Gov. Mitch Daniels recently received praise for signing into law full day kindergarten for Hoosier children. The state, however, is also receiving national criticism for being one of the few remaining states not committed to state-funded pre-kindergarten, or pre-K, education.
“The State of Preschool 2011: State Preschool Yearbook,” a national report capping 10 years of research, shows Indiana is one of 11 states where 3- and 4-year olds had no access to state-funded preschool in 2010-2011.
During the past decade, national enrollment in these programs has nearly doubled. Many states have also maintained high-quality programs despite weak economic times.
“The money is in the budget, but the willingness to spend it is the issue,” said former Rep. Bill Crawford, D-Indianapolis, who is retiring from the Indiana General Assembly.
During Crawford’s extensive tenure on the House Ways and Means Committee, which handles the state’s budget, he said the issue of state-funded preschool has come up several times, most recently this last session spearheaded by Rep. John Day, D-Indianapolis.
Crawford said another reason why state-funded pre-K did not pass in the Legislature this year is because Indiana is currently having a hard time funding all-day kindergarten.
He estimates the state requiring $25 to $28 million a year to properly fund pre-K education. At the end of the state’s fiscal year on June 30, however, the state is expected to have a surplus of approximately $1.4 to $1.8 billion.
In order to have pre-K education, the members of the General Assembly would have to pass a bill followed by a signature by the governor, who also has the option to veto the bill.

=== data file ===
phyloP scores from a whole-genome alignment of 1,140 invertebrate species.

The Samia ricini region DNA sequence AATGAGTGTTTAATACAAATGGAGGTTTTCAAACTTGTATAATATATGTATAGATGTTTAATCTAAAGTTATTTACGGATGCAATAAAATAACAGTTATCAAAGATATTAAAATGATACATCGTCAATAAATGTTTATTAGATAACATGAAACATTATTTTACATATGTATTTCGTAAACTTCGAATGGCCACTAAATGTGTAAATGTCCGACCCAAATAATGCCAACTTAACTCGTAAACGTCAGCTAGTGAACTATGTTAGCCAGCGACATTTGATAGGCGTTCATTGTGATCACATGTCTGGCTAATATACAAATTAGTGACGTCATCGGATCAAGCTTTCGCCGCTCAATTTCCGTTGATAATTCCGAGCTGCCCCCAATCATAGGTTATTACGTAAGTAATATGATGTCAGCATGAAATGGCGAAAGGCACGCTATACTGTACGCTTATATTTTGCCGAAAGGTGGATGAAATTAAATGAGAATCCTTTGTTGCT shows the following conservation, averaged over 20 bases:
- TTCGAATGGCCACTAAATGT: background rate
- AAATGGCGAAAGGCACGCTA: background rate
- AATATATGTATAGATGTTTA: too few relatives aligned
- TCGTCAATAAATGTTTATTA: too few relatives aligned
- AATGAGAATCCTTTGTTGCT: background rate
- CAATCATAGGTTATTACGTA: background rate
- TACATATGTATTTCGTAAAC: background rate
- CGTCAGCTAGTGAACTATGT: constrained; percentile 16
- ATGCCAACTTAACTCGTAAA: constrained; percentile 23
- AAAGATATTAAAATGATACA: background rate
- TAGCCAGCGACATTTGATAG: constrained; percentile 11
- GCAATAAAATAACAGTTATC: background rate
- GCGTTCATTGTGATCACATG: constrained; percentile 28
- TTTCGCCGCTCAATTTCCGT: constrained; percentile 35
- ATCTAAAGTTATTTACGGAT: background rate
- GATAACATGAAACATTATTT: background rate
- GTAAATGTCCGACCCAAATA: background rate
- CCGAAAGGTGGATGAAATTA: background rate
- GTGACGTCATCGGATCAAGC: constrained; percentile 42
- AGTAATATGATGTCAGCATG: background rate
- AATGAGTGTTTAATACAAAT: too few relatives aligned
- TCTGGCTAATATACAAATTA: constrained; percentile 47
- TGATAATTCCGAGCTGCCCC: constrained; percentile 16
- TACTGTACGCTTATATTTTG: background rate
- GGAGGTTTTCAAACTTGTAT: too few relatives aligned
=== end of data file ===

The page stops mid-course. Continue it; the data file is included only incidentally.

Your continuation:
Steve Barnett, director of the nonpartisan National Institute for Early Education Research (NIEER) at Rutgers University applauds Indiana’s efforts with full-day kindergarten, but doesn’t believe it’s good enough.
“In many urban areas, kids are starting 18 months behind. In a good kindergarten or first grade, they can catch up some of that, but that’s a very heavy lift,” said Barnett. “It’s not just a problem for kids in poverty. There are a substantial number of middle income kids who start just as far behind as children in poverty.”
Low-income children are further disadvantaged, Barnett says, because their parents are more likely to be poorly educated, which may lead to less language, reading and math in the home. These kids are also less likely to hear positive speech in their homes. Other issues such as poor nutrition and underexposure to educational supplements can further exacerbate the problem.
Prior to entering kindergarten, Bennett said children should be able to have a rich knowledge of language.
“People tend to put a lot of emphasis on letters and numbers, which is important, but if they don’t know the words or what they mean, it’s like trying to read Russian,” said Barnett. “There’s a huge world outside your community that they need to know. To start school without that basic knowledge is a problem.”
Before entering kindergarden, children should also be able to self-regulate, pay attention, have the ability to think before they act, and share. Experts say preschool aids these skills.
Most of Indiana’s list-mates that don’t have a pre-k program are large, sparsely populated Western states such as Idaho, Montana, Wyoming and the Dakotas. Indiana is the only state in the Midwest without a pre-school program.
In order to join other states with pre-k programs, Barnett suggests that Indiana start with small, pilot programs to show results to the public and Legislature. Indiana can also follow the model of states like Alaska and Alabama which were once in Indiana’s position. Oklahoma is touted to have the best preschool program.
“What’s more expensive than having a pre-school program is not having one. You’re paying the price in terms of prison costs, health care, unemployment or kids repeating grades. All of this is unnecessary,” said Bennett.